Source:http://www.neuromed.it/ Reviewed by James Ives, M.Psych. (Editor)Dec 12 2018While the heavy negative effects of high consumption are confirmed, those who drink in moderation resort less to the hospital than teetotalersA study of the Department of Epidemiology and Prevention of I.R.C.C.S. Neuromed (Pozzilli, Italy), in collaboration with the Department of Nutrition of the Harvard T.H. Chan School of Public Health (Boston), highlights that people who consume alcohol moderately (one glass of wine a day), in the general framework of Mediterranean diet principles, have a lower risk of being hospitalized compared to heavier drinkers, but also to the teetotallers.The research, published in the scientific journal Addiction, involved 21,000 participants in the Moli-sani epidemiological study, followed for over 6 years. During this period, their drinking habits were related to their number of hospital admissions.Related StoriesRecreational marijuana users tend to drink more alcohol, medicinal users drink lessExcess grey matter in the brain can predict escalating drinking behavior in teensPeople use executive control processes to ignore cues that signal something rewarding”We observed – says Simona Costanzo, first author of the paper, who spent a period of research in this field at Harvard University, thanks to a grant from the Veronesi Foundation – that a heavy consumption of alcohol is associated with a higher probability of hospitalization, especially for cancer and alcohol-related diseases. This confirms the harmful effect of excessive alcohol drinking on the health. On the other hand, those who drink in moderation present a lower risk of hospitalization for all causes and for cardiovascular diseases compared to lifetime abstainers and former drinkers “.”The data on hospitalizations – comments Licia Iacoviello, Head of the Laboratory of Molecular and Nutritional Epidemiology of I.R.C.C.S. Neuromed and professor of Hygiene and Public Health at the University of Insubria in Varese – is very important in relation to the impact of alcohol on public health. Hospital admissions, in fact, represent not only a serious problem for people, but they have also a strong impact on National health systems. Our study confirms how much excess alcohol can weigh on healthcare facilities, underlining the urgent need of managing the problem, but it also confirms and extends our previous observations according to which moderate alcohol consumption is associated with a reduction in mortality risk, regardless of the type of disease”.”We are absolutely not saying – underlines Ken Mukamal Associate Professor of Medicine at Harvard Medical School – that any teetotaler should start drinking to improve his/her health. However, this research reaffirms that the effects of alcohol consumption cannot be reduced to a single catchphrase or punchline. This very comprehensive study clearly shows that we need to consider its health effects based upon both dose and disease”.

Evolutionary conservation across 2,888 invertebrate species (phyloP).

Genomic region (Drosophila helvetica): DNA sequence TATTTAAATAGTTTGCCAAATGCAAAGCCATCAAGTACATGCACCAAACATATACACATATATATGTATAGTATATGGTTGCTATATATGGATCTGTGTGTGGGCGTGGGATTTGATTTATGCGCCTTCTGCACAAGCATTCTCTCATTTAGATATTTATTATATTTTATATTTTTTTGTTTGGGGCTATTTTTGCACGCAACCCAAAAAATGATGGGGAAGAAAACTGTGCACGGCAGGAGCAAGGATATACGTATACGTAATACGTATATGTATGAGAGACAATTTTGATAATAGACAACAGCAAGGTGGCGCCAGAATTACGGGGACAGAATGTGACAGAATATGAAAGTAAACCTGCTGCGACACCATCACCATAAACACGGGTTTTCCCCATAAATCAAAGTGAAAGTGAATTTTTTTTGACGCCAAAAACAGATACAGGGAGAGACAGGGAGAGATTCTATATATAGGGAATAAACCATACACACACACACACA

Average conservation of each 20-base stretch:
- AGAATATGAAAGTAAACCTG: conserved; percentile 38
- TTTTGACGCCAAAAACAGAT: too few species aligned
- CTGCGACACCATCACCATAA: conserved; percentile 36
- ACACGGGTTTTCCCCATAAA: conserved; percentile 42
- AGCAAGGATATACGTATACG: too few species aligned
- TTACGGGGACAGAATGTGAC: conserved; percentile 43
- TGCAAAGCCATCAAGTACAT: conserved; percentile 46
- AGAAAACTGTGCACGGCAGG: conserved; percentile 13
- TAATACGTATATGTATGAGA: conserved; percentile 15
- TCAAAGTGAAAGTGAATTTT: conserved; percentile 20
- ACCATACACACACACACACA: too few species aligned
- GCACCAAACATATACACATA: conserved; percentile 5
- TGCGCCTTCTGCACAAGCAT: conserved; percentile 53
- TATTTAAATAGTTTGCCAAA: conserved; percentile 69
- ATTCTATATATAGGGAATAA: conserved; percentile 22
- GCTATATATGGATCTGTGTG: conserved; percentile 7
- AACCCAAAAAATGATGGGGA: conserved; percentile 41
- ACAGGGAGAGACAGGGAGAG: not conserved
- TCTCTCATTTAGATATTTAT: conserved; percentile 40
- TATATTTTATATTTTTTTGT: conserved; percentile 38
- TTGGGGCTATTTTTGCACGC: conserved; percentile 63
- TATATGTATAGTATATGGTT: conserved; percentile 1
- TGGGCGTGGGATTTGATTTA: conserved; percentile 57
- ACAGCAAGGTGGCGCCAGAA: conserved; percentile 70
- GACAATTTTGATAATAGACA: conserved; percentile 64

Source:https://benthamscience.com/ Reviewed by James Ives, M.Psych. (Editor)Dec 20 2018Stroke and myocardial infarction (MI) are a significant cause of death and disability worldwide. However, over the past several decades because of advances in medicines (thrombolytic agents, antiplatelet drugs, beta blockers, and angiotensin converting enzyme inhibitors) and approaches to restore tissue perfusion (percutaneous coronary intervention and cardiopulmonary bypass), the mortality of MI has declined dramatically.Related StoriesEmpa researchers aim to fight unwanted biofilmsNutritional supplements offer no protection against cardiovascular diseases, say researchersNeuroscientists control visual behavior of a mouse with single-cell precisionThese treatments have been known to reduce acute myocardial ischemic injury and to limit MI size when experiments and were done on animals. However, reperfusion can itself amplify cell injury and death; this is known as myocardial ischemia-reperfusion injury (I/R). Several studies have uncovered complex mechanisms of cardiomyocyte damage after the process of reperfusion, and efforts are ongoing to search for therapeutic targets to reduce I/R. One of the most observations is is the elevation of Ca2+ ions that takes place at intracellular and mitochondrial levels during reperfusion. This increase in Ca2+ predisposes patients to mitochondrial failure, hyper-contracture and proteolysis, eventually leading the cell toward necrotic or apoptotic death. The channels of the sarcolemma (L-Type Ca2+ channels and sodium/calcium exchangers), the endoplasmic/sarcoplasmic reticulum (SERCA ATPase) and ryanodine receptors, SOCE(store-operated calcium entry), lysosomes and others, which are modified by I/R injury are responsible for these enormous alterations in cytosolic Ca2+ levels.This review describes different biochemical pathways that lead to Ca2+ overload that causes I/R. Advances in therapeutic strategies oin light of recent discoveries are also discussed.